There was a time when being a felon was not a good thing, but one’s criminal record didn’t haunt you. This has changed over the last five years as background checks have become popular, inexpensive and easy to obtain. A recent study found that fully 8 out of every 10 companies now run background checks on potential employees as a part of their standard due diligence inquiry into the candidates. Who do you think is going to get the job – the person with no criminal record or the one with the felony? The answer should be obvious. It isn’t the person with the criminal record.
It is often said everyone gets a second chance in America. This is actually an accurate statement when it comes to clearing a felony from your record. As a criminal law defense firm, we’ve been able to use section 1203.4 of the California criminal code to get felonies expunged from the record of our clients. This section actually sets forth how a felon can get a second chance in California, which is rather remarkable when you think about it.
The first thing to understand about this procedure is your record is not being sealed. This is not a legal loophole. When we file a motion for expungement, the court will actually reopen your original case. If it finds that the requirements called for in section 1203.4 are met, then the court will dismiss the original action and the conviction will be thrown out. This is incredibly important because you will be able to check the “no” box for the question of whether you have been convicted of a crime on employment applications and other documents such as mortgage applications. We are really talking about starting your life over with a clean sheet.
So, how does the expungement process work? As mentioned above, we will file an application with the court to have your felony set aside. The court will reopen the original file and the district attorney’s office will be notified as well. We will then prepare evidence and, potentially, witnesses to establish the following findings required by the law.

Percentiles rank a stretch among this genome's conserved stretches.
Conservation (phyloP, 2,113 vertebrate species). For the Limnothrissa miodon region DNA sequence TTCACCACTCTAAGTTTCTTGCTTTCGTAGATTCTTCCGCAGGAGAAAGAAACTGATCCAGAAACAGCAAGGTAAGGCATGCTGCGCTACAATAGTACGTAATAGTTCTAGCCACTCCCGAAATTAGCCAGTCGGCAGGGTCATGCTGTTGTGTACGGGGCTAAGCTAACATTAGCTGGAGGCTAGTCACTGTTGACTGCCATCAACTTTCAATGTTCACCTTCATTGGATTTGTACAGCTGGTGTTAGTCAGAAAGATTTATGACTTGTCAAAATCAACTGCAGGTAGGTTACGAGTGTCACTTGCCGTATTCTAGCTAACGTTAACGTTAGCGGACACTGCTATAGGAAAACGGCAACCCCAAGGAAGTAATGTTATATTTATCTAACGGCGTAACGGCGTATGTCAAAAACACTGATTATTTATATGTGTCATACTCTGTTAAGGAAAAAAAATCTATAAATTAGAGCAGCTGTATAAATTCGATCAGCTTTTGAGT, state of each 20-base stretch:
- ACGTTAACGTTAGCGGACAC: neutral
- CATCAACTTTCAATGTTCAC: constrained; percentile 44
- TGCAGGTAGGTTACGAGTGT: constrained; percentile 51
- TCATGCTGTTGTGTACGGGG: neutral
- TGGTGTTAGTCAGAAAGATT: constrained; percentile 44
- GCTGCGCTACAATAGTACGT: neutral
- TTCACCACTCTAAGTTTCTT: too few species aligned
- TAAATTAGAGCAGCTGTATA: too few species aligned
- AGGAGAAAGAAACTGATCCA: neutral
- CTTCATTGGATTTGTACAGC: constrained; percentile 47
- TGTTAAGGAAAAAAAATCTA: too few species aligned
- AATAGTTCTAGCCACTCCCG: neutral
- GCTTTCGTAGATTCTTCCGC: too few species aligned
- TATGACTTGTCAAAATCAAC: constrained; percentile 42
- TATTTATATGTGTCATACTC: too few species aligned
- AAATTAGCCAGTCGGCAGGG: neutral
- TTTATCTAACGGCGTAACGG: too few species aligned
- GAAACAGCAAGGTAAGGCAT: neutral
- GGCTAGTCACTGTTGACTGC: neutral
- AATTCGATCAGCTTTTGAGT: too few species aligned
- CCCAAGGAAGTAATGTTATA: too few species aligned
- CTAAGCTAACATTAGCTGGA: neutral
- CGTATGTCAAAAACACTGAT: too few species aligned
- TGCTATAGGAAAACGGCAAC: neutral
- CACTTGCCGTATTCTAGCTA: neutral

- When previously convicted, you did not spend time in state prison. Keep in mind that a county jail is not considered a state prison for the purpose of an expungement.
- You paid all fines and restitution ordered by the court in the original case.
- All probationary matters were complied with including, but not limited to, taking ordered classes, doing community service and whatever else the underlying court ordered.
- You never violated the terms of your probation, if any.
- You are not currently charged with any other criminal matter.
You should keep in mind that the district attorney’s office will most likely oppose the move to expunge your felony. Many attorneys working with the D.A.’s office have political aspirations, and they do not want to be viewed as being soft on crime. Given this, it is vital that you have experienced legal counsel that can put the representative from the D.A.’s office in their place. That’s where we come in.
Getting a felony expunged from your record is one of the most important steps you will take in your life. That being said, the state doesn’t make it an easy thing to do. The law is complex and there are numerous deadlines that must be complied with or the action will be dismissed. For instance, the failure to give the prosecuting attorney notice in strict compliance with the service rules after filing the petition to expunge will result in the court rejecting it. This is why you need legal counsel to get you through the process.
We’ve been providing felony expungement representation for years, so we know the tricks of the trade when it comes to producing a successful result. If you are ready to get a clean start on life, stop procrastinating. Contact us today at 800-628-0285 for an initial consultation that can set you on the road to a new life.